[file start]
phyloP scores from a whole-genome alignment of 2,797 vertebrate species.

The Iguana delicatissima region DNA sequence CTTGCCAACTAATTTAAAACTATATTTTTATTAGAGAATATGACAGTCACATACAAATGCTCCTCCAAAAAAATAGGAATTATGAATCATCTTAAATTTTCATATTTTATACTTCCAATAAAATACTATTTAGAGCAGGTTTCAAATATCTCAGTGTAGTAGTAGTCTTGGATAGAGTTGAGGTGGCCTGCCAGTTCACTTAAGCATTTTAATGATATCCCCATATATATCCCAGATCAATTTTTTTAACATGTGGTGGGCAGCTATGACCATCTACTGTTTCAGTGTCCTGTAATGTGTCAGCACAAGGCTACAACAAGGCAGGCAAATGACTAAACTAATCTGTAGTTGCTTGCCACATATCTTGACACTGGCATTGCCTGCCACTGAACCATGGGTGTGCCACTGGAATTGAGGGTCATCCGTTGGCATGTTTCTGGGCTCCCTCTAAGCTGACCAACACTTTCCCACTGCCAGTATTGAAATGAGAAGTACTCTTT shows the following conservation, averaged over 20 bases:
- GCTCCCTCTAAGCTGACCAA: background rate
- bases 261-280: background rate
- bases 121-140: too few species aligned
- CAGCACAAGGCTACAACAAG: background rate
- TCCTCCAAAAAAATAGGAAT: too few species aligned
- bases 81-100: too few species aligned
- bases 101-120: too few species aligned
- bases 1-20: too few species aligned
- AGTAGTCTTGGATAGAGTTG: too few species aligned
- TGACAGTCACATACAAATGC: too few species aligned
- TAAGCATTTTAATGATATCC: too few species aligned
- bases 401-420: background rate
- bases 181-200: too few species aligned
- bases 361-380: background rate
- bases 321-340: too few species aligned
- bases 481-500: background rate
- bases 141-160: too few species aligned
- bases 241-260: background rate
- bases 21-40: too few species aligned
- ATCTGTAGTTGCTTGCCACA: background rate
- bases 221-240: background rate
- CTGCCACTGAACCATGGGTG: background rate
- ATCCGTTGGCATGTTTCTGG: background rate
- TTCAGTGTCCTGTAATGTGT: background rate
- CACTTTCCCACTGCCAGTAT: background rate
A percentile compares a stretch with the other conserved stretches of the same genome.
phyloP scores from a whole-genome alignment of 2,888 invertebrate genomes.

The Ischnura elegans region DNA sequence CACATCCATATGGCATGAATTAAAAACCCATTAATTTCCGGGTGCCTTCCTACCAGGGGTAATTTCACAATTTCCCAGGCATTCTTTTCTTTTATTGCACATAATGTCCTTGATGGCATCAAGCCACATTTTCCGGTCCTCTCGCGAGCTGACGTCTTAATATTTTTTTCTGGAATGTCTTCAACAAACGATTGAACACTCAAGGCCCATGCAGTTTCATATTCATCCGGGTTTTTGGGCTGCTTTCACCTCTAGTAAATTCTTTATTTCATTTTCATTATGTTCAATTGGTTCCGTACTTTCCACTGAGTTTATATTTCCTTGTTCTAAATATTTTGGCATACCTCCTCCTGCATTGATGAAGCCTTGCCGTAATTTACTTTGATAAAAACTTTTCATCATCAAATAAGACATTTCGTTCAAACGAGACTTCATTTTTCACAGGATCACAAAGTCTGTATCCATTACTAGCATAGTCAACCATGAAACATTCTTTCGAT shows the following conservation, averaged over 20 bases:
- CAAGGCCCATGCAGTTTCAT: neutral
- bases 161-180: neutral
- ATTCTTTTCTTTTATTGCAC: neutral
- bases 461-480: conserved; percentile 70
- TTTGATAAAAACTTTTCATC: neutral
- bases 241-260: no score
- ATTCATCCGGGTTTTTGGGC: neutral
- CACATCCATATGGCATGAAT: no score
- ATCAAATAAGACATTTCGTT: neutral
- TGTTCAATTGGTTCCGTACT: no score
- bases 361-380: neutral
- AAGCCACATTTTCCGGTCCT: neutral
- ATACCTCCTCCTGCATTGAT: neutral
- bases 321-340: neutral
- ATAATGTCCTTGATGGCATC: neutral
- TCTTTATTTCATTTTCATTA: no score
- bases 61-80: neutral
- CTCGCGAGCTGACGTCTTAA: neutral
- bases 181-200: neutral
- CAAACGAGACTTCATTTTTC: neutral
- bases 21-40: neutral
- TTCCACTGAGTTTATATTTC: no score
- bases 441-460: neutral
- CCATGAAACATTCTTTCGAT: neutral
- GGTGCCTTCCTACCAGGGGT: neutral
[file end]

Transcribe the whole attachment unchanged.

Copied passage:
phyloP scores from a whole-genome alignment of 2,797 vertebrate species.

The Iguana delicatissima region DNA sequence CTTGCCAACTAATTTAAAACTATATTTTTATTAGAGAATATGACAGTCACATACAAATGCTCCTCCAAAAAAATAGGAATTATGAATCATCTTAAATTTTCATATTTTATACTTCCAATAAAATACTATTTAGAGCAGGTTTCAAATATCTCAGTGTAGTAGTAGTCTTGGATAGAGTTGAGGTGGCCTGCCAGTTCACTTAAGCATTTTAATGATATCCCCATATATATCCCAGATCAATTTTTTTAACATGTGGTGGGCAGCTATGACCATCTACTGTTTCAGTGTCCTGTAATGTGTCAGCACAAGGCTACAACAAGGCAGGCAAATGACTAAACTAATCTGTAGTTGCTTGCCACATATCTTGACACTGGCATTGCCTGCCACTGAACCATGGGTGTGCCACTGGAATTGAGGGTCATCCGTTGGCATGTTTCTGGGCTCCCTCTAAGCTGACCAACACTTTCCCACTGCCAGTATTGAAATGAGAAGTACTCTTT shows the following conservation, averaged over 20 bases:
- GCTCCCTCTAAGCTGACCAA: background rate
- bases 261-280: background rate
- bases 121-140: too few species aligned
- CAGCACAAGGCTACAACAAG: background rate
- TCCTCCAAAAAAATAGGAAT: too few species aligned
- bases 81-100: too few species aligned
- bases 101-120: too few species aligned
- bases 1-20: too few species aligned
- AGTAGTCTTGGATAGAGTTG: too few species aligned
- TGACAGTCACATACAAATGC: too few species aligned
- TAAGCATTTTAATGATATCC: too few species aligned
- bases 401-420: background rate
- bases 181-200: too few species aligned
- bases 361-380: background rate
- bases 321-340: too few species aligned
- bases 481-500: background rate
- bases 141-160: too few species aligned
- bases 241-260: background rate
- bases 21-40: too few species aligned
- ATCTGTAGTTGCTTGCCACA: background rate
- bases 221-240: background rate
- CTGCCACTGAACCATGGGTG: background rate
- ATCCGTTGGCATGTTTCTGG: background rate
- TTCAGTGTCCTGTAATGTGT: background rate
- CACTTTCCCACTGCCAGTAT: background rate
A percentile compares a stretch with the other conserved stretches of the same genome.
phyloP scores from a whole-genome alignment of 2,888 invertebrate genomes.

The Ischnura elegans region DNA sequence CACATCCATATGGCATGAATTAAAAACCCATTAATTTCCGGGTGCCTTCCTACCAGGGGTAATTTCACAATTTCCCAGGCATTCTTTTCTTTTATTGCACATAATGTCCTTGATGGCATCAAGCCACATTTTCCGGTCCTCTCGCGAGCTGACGTCTTAATATTTTTTTCTGGAATGTCTTCAACAAACGATTGAACACTCAAGGCCCATGCAGTTTCATATTCATCCGGGTTTTTGGGCTGCTTTCACCTCTAGTAAATTCTTTATTTCATTTTCATTATGTTCAATTGGTTCCGTACTTTCCACTGAGTTTATATTTCCTTGTTCTAAATATTTTGGCATACCTCCTCCTGCATTGATGAAGCCTTGCCGTAATTTACTTTGATAAAAACTTTTCATCATCAAATAAGACATTTCGTTCAAACGAGACTTCATTTTTCACAGGATCACAAAGTCTGTATCCATTACTAGCATAGTCAACCATGAAACATTCTTTCGAT shows the following conservation, averaged over 20 bases:
- CAAGGCCCATGCAGTTTCAT: neutral
- bases 161-180: neutral
- ATTCTTTTCTTTTATTGCAC: neutral
- bases 461-480: conserved; percentile 70
- TTTGATAAAAACTTTTCATC: neutral
- bases 241-260: no score
- ATTCATCCGGGTTTTTGGGC: neutral
- CACATCCATATGGCATGAAT: no score
- ATCAAATAAGACATTTCGTT: neutral
- TGTTCAATTGGTTCCGTACT: no score
- bases 361-380: neutral
- AAGCCACATTTTCCGGTCCT: neutral
- ATACCTCCTCCTGCATTGAT: neutral
- bases 321-340: neutral
- ATAATGTCCTTGATGGCATC: neutral
- TCTTTATTTCATTTTCATTA: no score
- bases 61-80: neutral
- CTCGCGAGCTGACGTCTTAA: neutral
- bases 181-200: neutral
- CAAACGAGACTTCATTTTTC: neutral
- bases 21-40: neutral
- TTCCACTGAGTTTATATTTC: no score
- bases 441-460: neutral
- CCATGAAACATTCTTTCGAT: neutral
- GGTGCCTTCCTACCAGGGGT: neutral